Less than a month ago, the FSA in Japan rejected plans to trade futures contracts. The Japanese regulatory body is now looking to consider allowing ETFs.
The FSA is considering digital currency trading funds
A person familiar with the matter disclosed that the Japanese Financial Supervisory Authority had abandoned plans to allow the circulation of derivatives based on digital currencies, but could allow ETFs. The Financial Services Agency (FSA) tests the benefit of these funds from the perspective of granting the tool the approval of trade in local markets.
With this step, if the Japanese authorities agree to the ETF, it will do exactly the opposite of what the United States did. In the US, risk regulators have been reluctant to carry out ETFs, but are allowing futures to be traded on their own, which the Japanese authorities have rejected. Japan’s Financial Supervisory Authority explained the decision to reject futures contracts, noting that the introduction of such products would only cause speculation and would be of no use. Permitting futures trading would also make Japan join countries such as the United States, which have already listed Futures futures.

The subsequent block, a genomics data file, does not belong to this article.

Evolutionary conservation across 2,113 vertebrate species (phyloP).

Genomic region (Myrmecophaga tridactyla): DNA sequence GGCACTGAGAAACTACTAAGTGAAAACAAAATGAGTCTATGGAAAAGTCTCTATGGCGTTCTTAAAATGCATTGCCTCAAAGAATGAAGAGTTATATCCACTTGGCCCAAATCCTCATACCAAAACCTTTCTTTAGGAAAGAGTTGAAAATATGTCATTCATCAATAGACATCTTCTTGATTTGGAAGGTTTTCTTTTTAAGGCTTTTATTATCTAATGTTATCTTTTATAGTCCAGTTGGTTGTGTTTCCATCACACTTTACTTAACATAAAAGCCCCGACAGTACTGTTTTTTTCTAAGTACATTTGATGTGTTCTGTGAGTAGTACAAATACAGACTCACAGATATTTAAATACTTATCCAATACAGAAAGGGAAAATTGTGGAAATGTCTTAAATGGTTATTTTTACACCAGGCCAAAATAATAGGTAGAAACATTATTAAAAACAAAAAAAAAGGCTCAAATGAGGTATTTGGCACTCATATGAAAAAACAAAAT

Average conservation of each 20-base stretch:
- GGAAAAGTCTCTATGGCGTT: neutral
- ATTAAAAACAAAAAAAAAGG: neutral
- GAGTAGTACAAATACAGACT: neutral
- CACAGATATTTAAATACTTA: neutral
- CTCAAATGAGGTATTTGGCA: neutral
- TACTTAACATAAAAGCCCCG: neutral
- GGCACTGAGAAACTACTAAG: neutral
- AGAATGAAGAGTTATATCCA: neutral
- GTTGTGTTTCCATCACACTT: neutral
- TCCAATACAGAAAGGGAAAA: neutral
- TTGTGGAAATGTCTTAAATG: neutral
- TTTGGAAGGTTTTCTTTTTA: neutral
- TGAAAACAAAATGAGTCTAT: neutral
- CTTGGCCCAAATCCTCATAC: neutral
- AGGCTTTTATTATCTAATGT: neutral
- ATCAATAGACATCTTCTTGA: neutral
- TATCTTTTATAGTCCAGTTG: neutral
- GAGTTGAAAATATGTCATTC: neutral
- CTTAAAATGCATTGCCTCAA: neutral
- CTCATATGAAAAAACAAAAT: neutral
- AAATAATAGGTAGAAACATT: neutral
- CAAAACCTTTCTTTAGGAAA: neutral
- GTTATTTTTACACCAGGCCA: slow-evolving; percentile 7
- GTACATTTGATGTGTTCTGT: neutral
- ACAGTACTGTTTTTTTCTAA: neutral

Speaking of the United States’ view of traded currency funds, securities lawyer Jake Chervinsky strongly argued that legislators were unlikely to change their views any time soon. But also that the current government shutdown in Washington could make the Securities and Exchange Commission (SEC) give automatic approval to these funds.
In addition, the Japanese Financial Services Agency (FSA) aims to give more powers to regulators designated by sector entities and their members to oversee the digital currency sector. The Japanese Financial Services Agency is also working to reduce the leverage that can be offered by stock exchanges and brokers. The Financial Services Authority is also looking to subject most of the initial currency support (ICO) operations under the country’s securities law. All these proposals and more the body (FSA) are likely to be incorporated into the bill. The ruling party will present the bill before the end of the current parliamentary session within two months. The proposals are expected to become law by the end of next year.